Thursday, April 24, 2014

A Thin Line Between Love & Hate

It's been a fascinating 48 hours in the life CPS: three cash-starved schools privatized, other neighborhood schools praised for improving a never-before tracked statistic called Freshman On Track, and the Northside discovering they are, yet again, the lucky recipients of a new Selective Enrollment school to be named after Barack Obama. Do CPS & Rahm love students, families, and teachers or do they hate students, families, and teachers?

Though our heads our spinning, let's take a deeper dive into the data, shall we?

  • The three turnaround schools--Dvorak, Gresham, and McNair--will all be run by AUSL despite strong community protest. Up until 2009, David Vitale, current Board of Ed. president was also the chairman of AUSL's board. Conflict of interest, anyone, anyone?
  • While the turnaround schools were starved of cash, AUSL gets a one time profiteer fee of $300,000 for each school they improve implode. It makes one wonder how CPS can suddenly find close to $1 million dollars to give to AUSL, but couldn't find that money to fund these schools at a functional level. Yep, that goes in the hate column.
  • WCT hates to nay-say, but it's pretty suspicious that University of Chicago's Consortium on Chicago School Research "discovered" the Freshman On Track metric, and also published the study declaring such a metric, "the key to solving the dropout crisis." Sort of like a doctor diagnosing you with an unheard of ailment and then restoring you to health. Rahm Emanuel, too, was all emboldened talking about a new Chicago of neighborhood schools that can get the job done. So, we'll take the love where we can get it.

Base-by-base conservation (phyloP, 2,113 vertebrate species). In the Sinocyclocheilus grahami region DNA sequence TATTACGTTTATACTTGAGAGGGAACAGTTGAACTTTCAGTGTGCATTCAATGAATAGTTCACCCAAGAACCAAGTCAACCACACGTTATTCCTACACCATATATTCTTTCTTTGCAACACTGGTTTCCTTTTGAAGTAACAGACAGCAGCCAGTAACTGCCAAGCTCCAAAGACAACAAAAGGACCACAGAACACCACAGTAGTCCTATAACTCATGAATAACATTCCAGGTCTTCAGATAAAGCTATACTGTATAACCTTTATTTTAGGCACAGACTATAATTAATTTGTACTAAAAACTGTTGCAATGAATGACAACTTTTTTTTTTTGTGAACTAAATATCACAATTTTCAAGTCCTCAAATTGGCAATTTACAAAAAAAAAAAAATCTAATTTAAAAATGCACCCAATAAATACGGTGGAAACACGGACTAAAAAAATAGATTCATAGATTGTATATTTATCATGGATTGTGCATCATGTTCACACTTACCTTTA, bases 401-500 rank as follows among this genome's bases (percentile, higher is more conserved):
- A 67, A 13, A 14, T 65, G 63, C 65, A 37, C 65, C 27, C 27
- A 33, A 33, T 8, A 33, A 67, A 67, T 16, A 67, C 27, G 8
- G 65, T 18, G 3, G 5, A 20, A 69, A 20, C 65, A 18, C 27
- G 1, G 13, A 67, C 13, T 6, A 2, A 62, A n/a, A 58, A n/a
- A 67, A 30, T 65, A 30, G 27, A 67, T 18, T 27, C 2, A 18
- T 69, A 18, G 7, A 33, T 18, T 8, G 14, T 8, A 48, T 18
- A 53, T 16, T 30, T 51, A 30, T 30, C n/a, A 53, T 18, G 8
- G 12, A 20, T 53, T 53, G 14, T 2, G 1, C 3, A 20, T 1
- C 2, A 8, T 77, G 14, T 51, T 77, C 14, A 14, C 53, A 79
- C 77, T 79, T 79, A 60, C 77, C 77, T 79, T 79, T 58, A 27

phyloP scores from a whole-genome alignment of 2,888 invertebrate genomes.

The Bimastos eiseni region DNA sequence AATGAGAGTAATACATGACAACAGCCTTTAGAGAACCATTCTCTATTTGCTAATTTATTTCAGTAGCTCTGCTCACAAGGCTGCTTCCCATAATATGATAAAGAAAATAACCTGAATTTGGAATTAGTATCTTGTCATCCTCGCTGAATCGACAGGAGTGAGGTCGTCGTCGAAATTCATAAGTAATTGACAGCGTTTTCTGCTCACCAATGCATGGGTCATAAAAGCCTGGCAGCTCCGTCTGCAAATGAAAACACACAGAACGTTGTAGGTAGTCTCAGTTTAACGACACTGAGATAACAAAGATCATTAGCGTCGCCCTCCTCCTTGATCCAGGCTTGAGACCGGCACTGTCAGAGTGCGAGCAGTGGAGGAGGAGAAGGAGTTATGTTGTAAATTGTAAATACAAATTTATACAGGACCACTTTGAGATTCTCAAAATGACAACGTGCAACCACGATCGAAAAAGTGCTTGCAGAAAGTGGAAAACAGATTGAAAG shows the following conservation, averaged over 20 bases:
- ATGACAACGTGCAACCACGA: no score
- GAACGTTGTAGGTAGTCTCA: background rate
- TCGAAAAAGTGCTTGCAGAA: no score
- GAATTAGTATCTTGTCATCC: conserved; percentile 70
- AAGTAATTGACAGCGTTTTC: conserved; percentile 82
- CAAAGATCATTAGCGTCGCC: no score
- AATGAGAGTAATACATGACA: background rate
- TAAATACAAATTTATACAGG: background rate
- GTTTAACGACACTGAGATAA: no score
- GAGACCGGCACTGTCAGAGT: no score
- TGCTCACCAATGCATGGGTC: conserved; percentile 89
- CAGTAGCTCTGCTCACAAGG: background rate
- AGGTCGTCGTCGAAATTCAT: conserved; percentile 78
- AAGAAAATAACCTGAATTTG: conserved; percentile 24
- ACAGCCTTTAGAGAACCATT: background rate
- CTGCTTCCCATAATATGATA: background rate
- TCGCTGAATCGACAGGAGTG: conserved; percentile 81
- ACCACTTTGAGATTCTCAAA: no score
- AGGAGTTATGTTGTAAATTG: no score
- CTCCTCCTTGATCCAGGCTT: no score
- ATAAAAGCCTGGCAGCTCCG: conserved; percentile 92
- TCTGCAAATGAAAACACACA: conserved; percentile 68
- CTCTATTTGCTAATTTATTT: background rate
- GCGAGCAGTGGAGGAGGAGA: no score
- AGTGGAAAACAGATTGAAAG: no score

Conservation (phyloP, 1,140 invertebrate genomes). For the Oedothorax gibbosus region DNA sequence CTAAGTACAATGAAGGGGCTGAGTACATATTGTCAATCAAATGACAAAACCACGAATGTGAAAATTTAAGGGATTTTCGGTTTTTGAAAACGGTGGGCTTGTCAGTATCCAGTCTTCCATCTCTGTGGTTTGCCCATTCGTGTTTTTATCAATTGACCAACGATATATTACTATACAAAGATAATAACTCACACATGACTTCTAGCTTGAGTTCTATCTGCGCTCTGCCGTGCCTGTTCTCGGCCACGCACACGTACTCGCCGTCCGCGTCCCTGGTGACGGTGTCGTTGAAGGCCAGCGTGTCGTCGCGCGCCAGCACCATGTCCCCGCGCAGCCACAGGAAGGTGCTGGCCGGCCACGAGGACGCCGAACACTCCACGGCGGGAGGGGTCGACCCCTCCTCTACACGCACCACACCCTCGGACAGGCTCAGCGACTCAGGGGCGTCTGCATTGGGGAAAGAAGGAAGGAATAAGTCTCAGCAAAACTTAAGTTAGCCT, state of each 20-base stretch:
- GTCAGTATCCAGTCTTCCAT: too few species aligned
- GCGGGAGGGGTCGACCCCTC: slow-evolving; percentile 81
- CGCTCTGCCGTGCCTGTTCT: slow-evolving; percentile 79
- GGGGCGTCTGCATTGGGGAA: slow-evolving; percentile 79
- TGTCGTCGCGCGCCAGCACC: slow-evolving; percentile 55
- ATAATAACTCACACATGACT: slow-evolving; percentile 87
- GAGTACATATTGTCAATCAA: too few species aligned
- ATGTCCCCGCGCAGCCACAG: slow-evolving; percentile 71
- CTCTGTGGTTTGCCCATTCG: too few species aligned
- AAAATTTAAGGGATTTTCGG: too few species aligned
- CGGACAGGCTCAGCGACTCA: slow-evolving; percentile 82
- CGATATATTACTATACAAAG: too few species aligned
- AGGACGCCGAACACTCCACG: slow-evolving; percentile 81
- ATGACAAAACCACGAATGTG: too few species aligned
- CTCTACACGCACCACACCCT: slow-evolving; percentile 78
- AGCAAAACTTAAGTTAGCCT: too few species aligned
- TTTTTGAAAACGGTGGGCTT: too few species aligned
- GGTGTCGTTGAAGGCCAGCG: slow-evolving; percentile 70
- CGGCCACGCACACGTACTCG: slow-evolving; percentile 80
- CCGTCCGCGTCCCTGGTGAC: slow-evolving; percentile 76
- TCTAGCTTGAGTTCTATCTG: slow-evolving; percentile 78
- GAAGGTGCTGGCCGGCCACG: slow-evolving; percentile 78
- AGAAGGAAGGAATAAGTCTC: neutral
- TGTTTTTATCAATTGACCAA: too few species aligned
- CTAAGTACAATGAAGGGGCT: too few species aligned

• Barack Obama College Prep will be built near the former Cabrini-Green public housing complex. The area is now described as burgeoning and will not be a school open to the neighborhood, but instead a $60 million TIF-financed selective enrollment. Rahm has been intractable about touching TIF funds for schools, but suddenly he can loosen the purse strings for a school in Lincoln Park. The irony is lost on no one that these funds could be used to keep teaching positions at schools that serve the other 99% of Chicago. It also seems undeserving to name a school after the president who's let Arne Duncan try to dismantle what's left of the public school system. This action has to go in the psychological warfare column since they're spending money on schools, but not in any areas that are in dire need.
Emanuel, touting the big turnaround  in Chicago education, offered former Secretary of Education William Bennett, "a one way ticket" back to Chicago to see the progress.  Instead, we'd like to offer Rahm, B3, and the entire Board of Education a one way ticket away from our schools.